It was thought that it would take an atomic bomb to produce enough power to generate an X-ray laser, but a team of boffins have fired one from a table-top box of tricks. X-ray lasers need astonishing amounts of power and huge equipment to create extremely short-lived yet coherent beams with a wavelength in the tens of …
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xGSV Slightly Perturbed
oBOFH Reg Readers
As I've already told people (before your kindly Admins decided to vanish my post several months after the fact), there is only so much a fleet of hyperintelligent starships can do at this point.
The rest is up to you, chaps. We'll be waiting when you get here.
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xWombling_Free, aboard GSV Takes One To Know One
oGSV Slightly Perturbed; oROU Dinner Is Ready
Xray matchsticks now, eh? I don't think they'll be catching on any time soon.
Wake me for the third reel. Then again, perhaps not.
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xAndreasKoch, aboard dROU 'Dinner Is Ready'
oGSV Slightly Perturbed; oWombling_Free c/o GSV Takes One To Know One
I'll sent a message when they manage to build a lazy gun; you might as well suspend (or hibernate in the case of Takes One To Know One's organic passenger) for a couple of millennia...
True, it's more likely Bremsstrahlung than Cerenkov , but according to this Nature letter the Sellotape can produce 100mW @15keV to 100keV bursts.
[Nature 455, 1089-1092 (23 October 2008) doi:10.1038/nature07378 "Correlation between nanosecond X-ray flashes and stick–slip friction in peeling tape"]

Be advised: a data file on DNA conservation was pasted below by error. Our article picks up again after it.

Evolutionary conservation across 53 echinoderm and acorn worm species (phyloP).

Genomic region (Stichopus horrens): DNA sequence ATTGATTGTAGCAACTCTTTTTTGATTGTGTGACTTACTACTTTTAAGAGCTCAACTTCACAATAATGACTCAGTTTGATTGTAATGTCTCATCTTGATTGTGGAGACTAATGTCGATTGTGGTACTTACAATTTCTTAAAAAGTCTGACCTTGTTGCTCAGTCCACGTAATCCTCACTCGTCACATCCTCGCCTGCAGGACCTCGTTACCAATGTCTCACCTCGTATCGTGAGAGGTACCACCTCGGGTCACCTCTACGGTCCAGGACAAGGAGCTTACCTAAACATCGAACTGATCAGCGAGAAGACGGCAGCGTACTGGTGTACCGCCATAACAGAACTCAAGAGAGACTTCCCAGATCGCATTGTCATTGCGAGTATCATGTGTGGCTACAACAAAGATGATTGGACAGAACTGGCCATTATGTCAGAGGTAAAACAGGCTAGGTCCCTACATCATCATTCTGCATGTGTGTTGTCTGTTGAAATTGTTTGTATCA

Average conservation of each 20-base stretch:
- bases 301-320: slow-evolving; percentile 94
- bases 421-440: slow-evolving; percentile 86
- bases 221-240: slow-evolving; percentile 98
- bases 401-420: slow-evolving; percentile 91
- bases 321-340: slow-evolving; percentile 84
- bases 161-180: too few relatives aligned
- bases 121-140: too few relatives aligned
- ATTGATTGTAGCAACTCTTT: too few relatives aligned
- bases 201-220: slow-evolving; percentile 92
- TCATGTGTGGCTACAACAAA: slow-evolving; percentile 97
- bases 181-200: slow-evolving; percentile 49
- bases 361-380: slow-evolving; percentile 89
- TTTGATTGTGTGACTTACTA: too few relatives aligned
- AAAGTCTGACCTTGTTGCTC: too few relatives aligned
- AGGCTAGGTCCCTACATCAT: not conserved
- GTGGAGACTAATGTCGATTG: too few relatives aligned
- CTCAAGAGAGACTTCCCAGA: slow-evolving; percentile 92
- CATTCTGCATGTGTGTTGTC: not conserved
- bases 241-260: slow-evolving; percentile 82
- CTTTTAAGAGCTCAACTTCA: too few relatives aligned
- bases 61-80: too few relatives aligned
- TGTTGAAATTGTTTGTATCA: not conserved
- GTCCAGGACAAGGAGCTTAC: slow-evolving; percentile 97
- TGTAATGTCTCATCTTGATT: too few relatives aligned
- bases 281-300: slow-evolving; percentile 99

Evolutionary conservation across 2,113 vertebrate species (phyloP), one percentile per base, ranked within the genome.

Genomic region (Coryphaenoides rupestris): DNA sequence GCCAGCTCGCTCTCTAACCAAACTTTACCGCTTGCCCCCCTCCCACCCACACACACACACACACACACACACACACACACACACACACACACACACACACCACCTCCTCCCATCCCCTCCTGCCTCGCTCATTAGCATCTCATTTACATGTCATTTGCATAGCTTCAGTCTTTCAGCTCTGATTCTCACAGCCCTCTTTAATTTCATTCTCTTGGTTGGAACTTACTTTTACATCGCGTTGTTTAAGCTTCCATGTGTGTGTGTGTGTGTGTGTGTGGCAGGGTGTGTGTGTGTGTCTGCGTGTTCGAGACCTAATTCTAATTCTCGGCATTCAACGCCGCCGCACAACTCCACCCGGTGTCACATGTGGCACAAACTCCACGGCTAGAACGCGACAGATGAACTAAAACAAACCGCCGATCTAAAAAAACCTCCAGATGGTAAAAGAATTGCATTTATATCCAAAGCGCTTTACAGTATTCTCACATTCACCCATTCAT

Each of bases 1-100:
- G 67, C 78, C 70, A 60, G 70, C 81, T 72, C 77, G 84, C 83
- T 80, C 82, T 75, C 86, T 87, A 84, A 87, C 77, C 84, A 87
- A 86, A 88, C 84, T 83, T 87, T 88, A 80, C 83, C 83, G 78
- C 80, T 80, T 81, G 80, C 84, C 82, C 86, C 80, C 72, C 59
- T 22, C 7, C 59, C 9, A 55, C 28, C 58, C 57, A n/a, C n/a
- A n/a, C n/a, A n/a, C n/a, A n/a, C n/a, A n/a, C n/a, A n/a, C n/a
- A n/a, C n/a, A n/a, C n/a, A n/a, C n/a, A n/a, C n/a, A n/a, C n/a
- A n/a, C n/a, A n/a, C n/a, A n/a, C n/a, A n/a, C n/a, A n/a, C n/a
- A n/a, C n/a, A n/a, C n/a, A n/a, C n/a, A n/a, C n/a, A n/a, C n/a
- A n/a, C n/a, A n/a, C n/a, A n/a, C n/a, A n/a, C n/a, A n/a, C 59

A derivative paper idea postulates that quantum electrodynamic effects from nano materials in Sellotape create the X-ray and RF bursts, making it potentially dangerous to wrap your Christmas presents in a vacuum. Annoyingly for geeks, Duct Tape fails to generate X-rays! [http://www.prlog.org/10173358-nanoparticles-that-form-in-peeling-scotch-tape-produce-rays.html]
And El Reg has covered one or two of them.
However the "desktop" has been the size of a small warehouse and usually worked by pumping a large current through a hollow fibre filled with gas. Strictly a one shot system.
This looks a lot smaller and capable of *continuous* operation
Not likely to be very efficient in terms of wall socket power conversion (electricity -> 500 Mid IR photons -> 1 high energy photon).
The pint-sized can discussed here is being shot at with 80 fs, 10 mJ, 3.9 micrometer laser pulses. The latter comes from a decently sized laser. (Think about your garage if you are really well-off, or your living room if you are not).
If you look up the authors and their competition, you'll find that this kind of X-ray lasing is done for about a decade and in some dozens of labs around the world. They just pushed the energy range a bit farther to the blue.
The number of X-ray photons generated by that room of laser equipment is rather puny, so go and Google for LCLS if you want to read about spectacular amounts of X-rays.
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